2018 retail technology predictions part 4
“For some time now, we’ve been saying that adding value to the customer experience is imperative to the survival of the High Street. Figures published throughout 2017 have screamed High Street demise and retailers need to take action in 2018 if they are to survive. Not looking far from home, all High Street retailers are sitting on a mountain of basket data that could be their saving grace, if they would but harness it. By tapping into the Point of Sale through a simple transaction API, retailers can gain access to full SKU basket data and find out who their customers are, what they’re buying and when.
With this basket data insight, retailers could create a complete end-to-end mobile transaction experience, with loyalty points/stamp collection and instant rewards, as well as itemised digital receipts, delivered to every customer in a single moment – creating a fully immersed in-store experience. One retailer, who took full advantage of their basket data this year was Vietnamese fast food chain HOP, which wanted to increase the frequency of purchases on a slow business day – Tuesdays. Through basket data insight, in 2017 the fast food chain created a campaign that offered double loyalty points to all customers who came in on that day. Activity on a Tuesday for the month after the campaign launched looked very different: Unique customers increased by 85%, transactions went up 51% and revenue increased by 61%. We predict many more retailers will follow HOP’s example in 2018.” Alain Falys, Co-founder and Chairman, Yoyo
Also of interest: 2018 retail technology predictions part 1
“Mainstream media would have you believe that the future of retail is nothing short of doomed. Whilst I’m not denying that it’s been a tough ride for some retailers, particularly post-Brexit in the UK, simply pointing out the issue is only the beginning. The fact is, many physical stores are losing out to online competition. As we move into 2018, we need to look to tackle the underlying problems, the main one being that the physical shopping experience is simply no longer compelling enough to the average shopper. And let’s not overlook the fact that the retail industry is going full circle; successful online-only companies are now entering into the physical realm, building their own new networks of shops; just look at the recent Amazon takeover of Whole Foods. Competition for physical retail will now not only come from online, but also from those online who are now moving offline.
Many stores give very little thought to ambience as part of the store concept, only considering things like music as something pleasant in the background for customers and staff. The fact is, to stand out from the crowd, individual stores need to be making a statement that tells shoppers that they have now left the mall and are entering into a new brand experience. Take a shop like Hollister, for example, who do this really well, appealing to the senses, sight, hearing, and even smell as you enter their stores.” Ola Sars, CEO & Founder, Soundtrack Your Brand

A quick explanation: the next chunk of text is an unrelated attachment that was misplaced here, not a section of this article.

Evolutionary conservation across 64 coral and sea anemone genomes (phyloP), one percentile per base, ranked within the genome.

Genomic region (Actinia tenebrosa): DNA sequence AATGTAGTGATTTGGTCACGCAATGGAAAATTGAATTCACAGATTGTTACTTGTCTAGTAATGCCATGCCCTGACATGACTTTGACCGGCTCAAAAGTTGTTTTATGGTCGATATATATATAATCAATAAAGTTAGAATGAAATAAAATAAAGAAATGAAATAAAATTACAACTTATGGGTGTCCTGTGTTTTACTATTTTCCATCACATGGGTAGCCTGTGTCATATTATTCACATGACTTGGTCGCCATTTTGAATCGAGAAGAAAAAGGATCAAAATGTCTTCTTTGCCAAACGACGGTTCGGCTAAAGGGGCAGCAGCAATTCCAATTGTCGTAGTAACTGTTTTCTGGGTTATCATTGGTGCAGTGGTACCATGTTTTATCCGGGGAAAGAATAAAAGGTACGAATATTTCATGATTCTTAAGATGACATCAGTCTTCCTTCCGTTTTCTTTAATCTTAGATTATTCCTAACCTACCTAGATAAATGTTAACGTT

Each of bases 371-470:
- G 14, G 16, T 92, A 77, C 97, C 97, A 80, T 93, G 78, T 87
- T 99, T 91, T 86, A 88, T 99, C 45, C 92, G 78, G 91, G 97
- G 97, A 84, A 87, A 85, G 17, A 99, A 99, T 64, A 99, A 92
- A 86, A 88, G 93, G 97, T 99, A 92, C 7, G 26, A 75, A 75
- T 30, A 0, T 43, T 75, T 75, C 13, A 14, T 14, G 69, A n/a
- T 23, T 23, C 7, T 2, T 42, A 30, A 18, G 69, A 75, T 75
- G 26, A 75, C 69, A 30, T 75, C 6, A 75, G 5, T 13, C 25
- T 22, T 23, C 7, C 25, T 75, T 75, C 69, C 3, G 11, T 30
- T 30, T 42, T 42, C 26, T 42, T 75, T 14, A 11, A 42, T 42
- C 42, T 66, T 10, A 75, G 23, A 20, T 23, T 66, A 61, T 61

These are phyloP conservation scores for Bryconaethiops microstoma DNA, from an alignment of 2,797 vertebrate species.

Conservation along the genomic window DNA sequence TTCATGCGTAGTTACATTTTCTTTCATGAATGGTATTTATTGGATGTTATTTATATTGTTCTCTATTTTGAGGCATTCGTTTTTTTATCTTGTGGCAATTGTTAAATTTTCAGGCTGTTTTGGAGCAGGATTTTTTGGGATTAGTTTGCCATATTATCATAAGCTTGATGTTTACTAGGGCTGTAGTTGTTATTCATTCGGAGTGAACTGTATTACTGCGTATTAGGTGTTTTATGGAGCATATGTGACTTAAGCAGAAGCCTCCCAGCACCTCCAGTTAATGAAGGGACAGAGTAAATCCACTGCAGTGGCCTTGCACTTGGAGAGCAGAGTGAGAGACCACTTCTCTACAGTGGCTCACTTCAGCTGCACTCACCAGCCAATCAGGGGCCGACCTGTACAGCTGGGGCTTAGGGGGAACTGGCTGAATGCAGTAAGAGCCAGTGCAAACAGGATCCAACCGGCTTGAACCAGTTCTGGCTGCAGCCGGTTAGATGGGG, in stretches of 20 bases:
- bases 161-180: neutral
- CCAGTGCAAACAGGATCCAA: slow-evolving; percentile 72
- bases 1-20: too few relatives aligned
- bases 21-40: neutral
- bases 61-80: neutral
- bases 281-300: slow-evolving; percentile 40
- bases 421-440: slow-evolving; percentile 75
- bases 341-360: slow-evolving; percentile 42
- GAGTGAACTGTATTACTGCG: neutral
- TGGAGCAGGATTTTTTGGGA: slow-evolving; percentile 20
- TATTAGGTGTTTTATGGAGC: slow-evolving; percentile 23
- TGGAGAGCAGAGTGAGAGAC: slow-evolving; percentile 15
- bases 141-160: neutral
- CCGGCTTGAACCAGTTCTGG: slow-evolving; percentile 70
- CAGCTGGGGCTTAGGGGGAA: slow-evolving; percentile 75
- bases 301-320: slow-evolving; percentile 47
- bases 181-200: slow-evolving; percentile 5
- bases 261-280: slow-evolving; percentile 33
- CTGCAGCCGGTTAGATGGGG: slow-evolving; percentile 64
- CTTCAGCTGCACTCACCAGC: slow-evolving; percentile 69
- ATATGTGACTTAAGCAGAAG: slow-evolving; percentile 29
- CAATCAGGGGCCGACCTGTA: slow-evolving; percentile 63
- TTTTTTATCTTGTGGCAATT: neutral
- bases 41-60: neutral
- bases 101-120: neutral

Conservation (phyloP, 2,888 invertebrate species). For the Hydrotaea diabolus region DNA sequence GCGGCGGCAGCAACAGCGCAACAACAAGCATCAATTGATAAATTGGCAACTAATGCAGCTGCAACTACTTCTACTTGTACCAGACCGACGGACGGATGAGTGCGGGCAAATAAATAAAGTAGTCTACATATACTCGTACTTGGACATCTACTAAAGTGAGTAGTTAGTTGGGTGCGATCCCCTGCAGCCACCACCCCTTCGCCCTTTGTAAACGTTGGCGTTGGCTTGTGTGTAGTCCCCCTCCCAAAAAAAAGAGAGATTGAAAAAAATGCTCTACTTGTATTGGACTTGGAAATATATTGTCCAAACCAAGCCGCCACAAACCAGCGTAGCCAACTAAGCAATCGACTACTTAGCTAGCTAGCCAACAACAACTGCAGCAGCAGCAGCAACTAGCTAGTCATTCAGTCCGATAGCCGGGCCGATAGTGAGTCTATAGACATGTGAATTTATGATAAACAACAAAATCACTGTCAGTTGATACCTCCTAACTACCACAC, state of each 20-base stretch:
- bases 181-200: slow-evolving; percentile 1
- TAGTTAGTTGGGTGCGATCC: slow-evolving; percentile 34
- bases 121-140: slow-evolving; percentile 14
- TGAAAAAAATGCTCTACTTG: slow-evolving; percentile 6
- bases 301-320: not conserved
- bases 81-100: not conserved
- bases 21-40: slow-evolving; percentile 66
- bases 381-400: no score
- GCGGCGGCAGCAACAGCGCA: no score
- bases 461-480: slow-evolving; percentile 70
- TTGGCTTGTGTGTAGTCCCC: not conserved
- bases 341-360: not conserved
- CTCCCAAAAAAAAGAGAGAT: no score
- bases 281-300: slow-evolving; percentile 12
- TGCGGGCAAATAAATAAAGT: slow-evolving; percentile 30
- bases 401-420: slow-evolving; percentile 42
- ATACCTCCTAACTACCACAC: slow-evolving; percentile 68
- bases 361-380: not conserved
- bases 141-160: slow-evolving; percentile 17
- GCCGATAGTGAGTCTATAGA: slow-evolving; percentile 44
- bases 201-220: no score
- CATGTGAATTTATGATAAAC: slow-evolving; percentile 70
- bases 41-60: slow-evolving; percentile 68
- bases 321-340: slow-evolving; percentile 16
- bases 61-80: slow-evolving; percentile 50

“One of the type of attacks that we will see gain more traction in 2018 is the website attack. With the growing use of online services (checking accounts, merchant accounts and PoS systems, etc. now going through the web) the risk of attacks is large and has the potential to affect any institution using these services, as it opens access to institutions’ backend databases, document stores and applications all within easy reach.
This type of attack is very hard to find, but it is incredibly easy for attackers to undertake. Because an attacker can gain access to the website via high jacking a user’s request, and then by simply making a small change to the code to redirect payment information their way while not stopping the correct path of the request, it makes it easy for attackers to get access to critical data without alerting any red flags. Critically, the website is no longer just a marketing tool. It has become a business tool, and as such, it now needs to be properly protected from attacks and placed inside a firewall, and preferably completely encrypted, so that attackers are unable to change, manipulate and delete code to their advantage.” Simon Bain, BOHH Labs
“Between calls, texts, chatbots, and emerging voice assistance channels like Amazon Alexa and Google Home, customers have more options than ever to interact with brands. We can expect even more communication channels to emerge in 2018, adding to the complexity of how brands serve their customers. A breaking point is imminent for the frontline employees who are on the receiving end of increasingly complicated customer issues.
New research shows that 56% of customer service agents are already challenged with complex issues. What’s more, 60% of these employees say that their companies don’t provide adequate technology to handle these problems, leaving them stressed out and increasingly unengaged. In order to continue to deliver on the promise of a great customer experience, brands must refocus on their people and technology integrations. In doing so, employees become empowered to quickly make informed decisions and deliver on the service modern consumers expect.” Tom Goodmanson, President and CEO, Calabrio